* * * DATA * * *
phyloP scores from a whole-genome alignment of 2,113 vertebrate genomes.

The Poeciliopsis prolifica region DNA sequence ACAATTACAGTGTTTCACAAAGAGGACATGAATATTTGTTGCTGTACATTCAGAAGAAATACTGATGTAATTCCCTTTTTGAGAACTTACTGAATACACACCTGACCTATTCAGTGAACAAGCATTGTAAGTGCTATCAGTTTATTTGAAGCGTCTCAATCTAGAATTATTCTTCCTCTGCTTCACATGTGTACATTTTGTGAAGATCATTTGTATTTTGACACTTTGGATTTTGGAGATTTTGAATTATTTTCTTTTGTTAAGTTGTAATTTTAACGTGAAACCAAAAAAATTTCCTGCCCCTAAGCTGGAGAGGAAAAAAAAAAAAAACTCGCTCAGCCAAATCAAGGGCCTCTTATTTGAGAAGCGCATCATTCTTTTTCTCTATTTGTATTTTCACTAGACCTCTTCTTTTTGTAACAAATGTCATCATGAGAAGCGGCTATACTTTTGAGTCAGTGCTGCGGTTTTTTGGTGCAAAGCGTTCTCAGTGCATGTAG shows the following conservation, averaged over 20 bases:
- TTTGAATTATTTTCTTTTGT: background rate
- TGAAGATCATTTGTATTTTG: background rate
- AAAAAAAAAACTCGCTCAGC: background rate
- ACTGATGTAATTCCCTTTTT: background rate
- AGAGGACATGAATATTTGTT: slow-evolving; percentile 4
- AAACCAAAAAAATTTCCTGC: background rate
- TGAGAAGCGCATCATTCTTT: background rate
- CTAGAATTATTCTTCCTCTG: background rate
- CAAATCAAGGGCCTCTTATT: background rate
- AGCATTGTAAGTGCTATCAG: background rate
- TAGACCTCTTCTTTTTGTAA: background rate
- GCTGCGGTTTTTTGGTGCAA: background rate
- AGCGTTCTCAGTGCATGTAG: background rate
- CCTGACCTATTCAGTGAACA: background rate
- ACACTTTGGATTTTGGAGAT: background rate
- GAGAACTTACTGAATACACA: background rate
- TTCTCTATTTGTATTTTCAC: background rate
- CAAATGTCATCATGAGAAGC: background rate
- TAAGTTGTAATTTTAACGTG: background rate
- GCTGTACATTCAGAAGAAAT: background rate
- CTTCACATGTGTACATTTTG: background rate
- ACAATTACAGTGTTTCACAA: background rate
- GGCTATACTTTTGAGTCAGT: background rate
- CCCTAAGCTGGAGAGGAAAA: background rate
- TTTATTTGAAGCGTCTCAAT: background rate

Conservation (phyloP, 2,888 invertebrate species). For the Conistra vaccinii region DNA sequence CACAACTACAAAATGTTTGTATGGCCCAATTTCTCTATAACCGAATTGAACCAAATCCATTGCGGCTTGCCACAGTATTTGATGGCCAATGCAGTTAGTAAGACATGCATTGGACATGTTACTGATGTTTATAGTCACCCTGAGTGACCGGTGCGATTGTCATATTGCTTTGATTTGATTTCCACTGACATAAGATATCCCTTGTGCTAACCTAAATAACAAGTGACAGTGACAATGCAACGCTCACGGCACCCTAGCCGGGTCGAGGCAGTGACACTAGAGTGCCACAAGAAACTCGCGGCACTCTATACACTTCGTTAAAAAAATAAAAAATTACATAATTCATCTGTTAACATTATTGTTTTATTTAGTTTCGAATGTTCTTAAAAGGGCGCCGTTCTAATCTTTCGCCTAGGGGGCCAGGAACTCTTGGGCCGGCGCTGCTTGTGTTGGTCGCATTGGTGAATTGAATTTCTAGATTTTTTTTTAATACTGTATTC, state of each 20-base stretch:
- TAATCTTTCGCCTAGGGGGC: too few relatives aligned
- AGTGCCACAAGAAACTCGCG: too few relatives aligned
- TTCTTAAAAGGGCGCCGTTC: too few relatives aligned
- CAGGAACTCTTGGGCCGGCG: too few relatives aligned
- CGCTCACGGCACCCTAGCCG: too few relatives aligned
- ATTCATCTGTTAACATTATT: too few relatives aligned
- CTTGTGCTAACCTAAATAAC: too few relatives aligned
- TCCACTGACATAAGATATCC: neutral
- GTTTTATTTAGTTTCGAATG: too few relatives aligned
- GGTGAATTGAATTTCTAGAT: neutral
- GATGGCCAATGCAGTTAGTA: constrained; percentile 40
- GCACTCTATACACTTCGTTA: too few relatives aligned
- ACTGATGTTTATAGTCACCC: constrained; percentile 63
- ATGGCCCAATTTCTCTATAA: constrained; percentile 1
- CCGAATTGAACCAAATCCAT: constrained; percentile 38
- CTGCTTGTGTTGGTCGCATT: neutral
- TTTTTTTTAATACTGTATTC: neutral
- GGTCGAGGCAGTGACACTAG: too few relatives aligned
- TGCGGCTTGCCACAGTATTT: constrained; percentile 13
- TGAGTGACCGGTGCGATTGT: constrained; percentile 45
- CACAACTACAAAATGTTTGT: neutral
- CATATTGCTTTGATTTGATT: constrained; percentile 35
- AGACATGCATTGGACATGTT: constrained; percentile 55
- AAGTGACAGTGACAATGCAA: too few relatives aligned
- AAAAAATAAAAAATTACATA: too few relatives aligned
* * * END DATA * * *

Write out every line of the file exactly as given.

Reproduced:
phyloP scores from a whole-genome alignment of 2,113 vertebrate genomes.

The Poeciliopsis prolifica region DNA sequence ACAATTACAGTGTTTCACAAAGAGGACATGAATATTTGTTGCTGTACATTCAGAAGAAATACTGATGTAATTCCCTTTTTGAGAACTTACTGAATACACACCTGACCTATTCAGTGAACAAGCATTGTAAGTGCTATCAGTTTATTTGAAGCGTCTCAATCTAGAATTATTCTTCCTCTGCTTCACATGTGTACATTTTGTGAAGATCATTTGTATTTTGACACTTTGGATTTTGGAGATTTTGAATTATTTTCTTTTGTTAAGTTGTAATTTTAACGTGAAACCAAAAAAATTTCCTGCCCCTAAGCTGGAGAGGAAAAAAAAAAAAAACTCGCTCAGCCAAATCAAGGGCCTCTTATTTGAGAAGCGCATCATTCTTTTTCTCTATTTGTATTTTCACTAGACCTCTTCTTTTTGTAACAAATGTCATCATGAGAAGCGGCTATACTTTTGAGTCAGTGCTGCGGTTTTTTGGTGCAAAGCGTTCTCAGTGCATGTAG shows the following conservation, averaged over 20 bases:
- TTTGAATTATTTTCTTTTGT: background rate
- TGAAGATCATTTGTATTTTG: background rate
- AAAAAAAAAACTCGCTCAGC: background rate
- ACTGATGTAATTCCCTTTTT: background rate
- AGAGGACATGAATATTTGTT: slow-evolving; percentile 4
- AAACCAAAAAAATTTCCTGC: background rate
- TGAGAAGCGCATCATTCTTT: background rate
- CTAGAATTATTCTTCCTCTG: background rate
- CAAATCAAGGGCCTCTTATT: background rate
- AGCATTGTAAGTGCTATCAG: background rate
- TAGACCTCTTCTTTTTGTAA: background rate
- GCTGCGGTTTTTTGGTGCAA: background rate
- AGCGTTCTCAGTGCATGTAG: background rate
- CCTGACCTATTCAGTGAACA: background rate
- ACACTTTGGATTTTGGAGAT: background rate
- GAGAACTTACTGAATACACA: background rate
- TTCTCTATTTGTATTTTCAC: background rate
- CAAATGTCATCATGAGAAGC: background rate
- TAAGTTGTAATTTTAACGTG: background rate
- GCTGTACATTCAGAAGAAAT: background rate
- CTTCACATGTGTACATTTTG: background rate
- ACAATTACAGTGTTTCACAA: background rate
- GGCTATACTTTTGAGTCAGT: background rate
- CCCTAAGCTGGAGAGGAAAA: background rate
- TTTATTTGAAGCGTCTCAAT: background rate

Conservation (phyloP, 2,888 invertebrate species). For the Conistra vaccinii region DNA sequence CACAACTACAAAATGTTTGTATGGCCCAATTTCTCTATAACCGAATTGAACCAAATCCATTGCGGCTTGCCACAGTATTTGATGGCCAATGCAGTTAGTAAGACATGCATTGGACATGTTACTGATGTTTATAGTCACCCTGAGTGACCGGTGCGATTGTCATATTGCTTTGATTTGATTTCCACTGACATAAGATATCCCTTGTGCTAACCTAAATAACAAGTGACAGTGACAATGCAACGCTCACGGCACCCTAGCCGGGTCGAGGCAGTGACACTAGAGTGCCACAAGAAACTCGCGGCACTCTATACACTTCGTTAAAAAAATAAAAAATTACATAATTCATCTGTTAACATTATTGTTTTATTTAGTTTCGAATGTTCTTAAAAGGGCGCCGTTCTAATCTTTCGCCTAGGGGGCCAGGAACTCTTGGGCCGGCGCTGCTTGTGTTGGTCGCATTGGTGAATTGAATTTCTAGATTTTTTTTTAATACTGTATTC, state of each 20-base stretch:
- TAATCTTTCGCCTAGGGGGC: too few relatives aligned
- AGTGCCACAAGAAACTCGCG: too few relatives aligned
- TTCTTAAAAGGGCGCCGTTC: too few relatives aligned
- CAGGAACTCTTGGGCCGGCG: too few relatives aligned
- CGCTCACGGCACCCTAGCCG: too few relatives aligned
- ATTCATCTGTTAACATTATT: too few relatives aligned
- CTTGTGCTAACCTAAATAAC: too few relatives aligned
- TCCACTGACATAAGATATCC: neutral
- GTTTTATTTAGTTTCGAATG: too few relatives aligned
- GGTGAATTGAATTTCTAGAT: neutral
- GATGGCCAATGCAGTTAGTA: constrained; percentile 40
- GCACTCTATACACTTCGTTA: too few relatives aligned
- ACTGATGTTTATAGTCACCC: constrained; percentile 63
- ATGGCCCAATTTCTCTATAA: constrained; percentile 1
- CCGAATTGAACCAAATCCAT: constrained; percentile 38
- CTGCTTGTGTTGGTCGCATT: neutral
- TTTTTTTTAATACTGTATTC: neutral
- GGTCGAGGCAGTGACACTAG: too few relatives aligned
- TGCGGCTTGCCACAGTATTT: constrained; percentile 13
- TGAGTGACCGGTGCGATTGT: constrained; percentile 45
- CACAACTACAAAATGTTTGT: neutral
- CATATTGCTTTGATTTGATT: constrained; percentile 35
- AGACATGCATTGGACATGTT: constrained; percentile 55
- AAGTGACAGTGACAATGCAA: too few relatives aligned
- AAAAAATAAAAAATTACATA: too few relatives aligned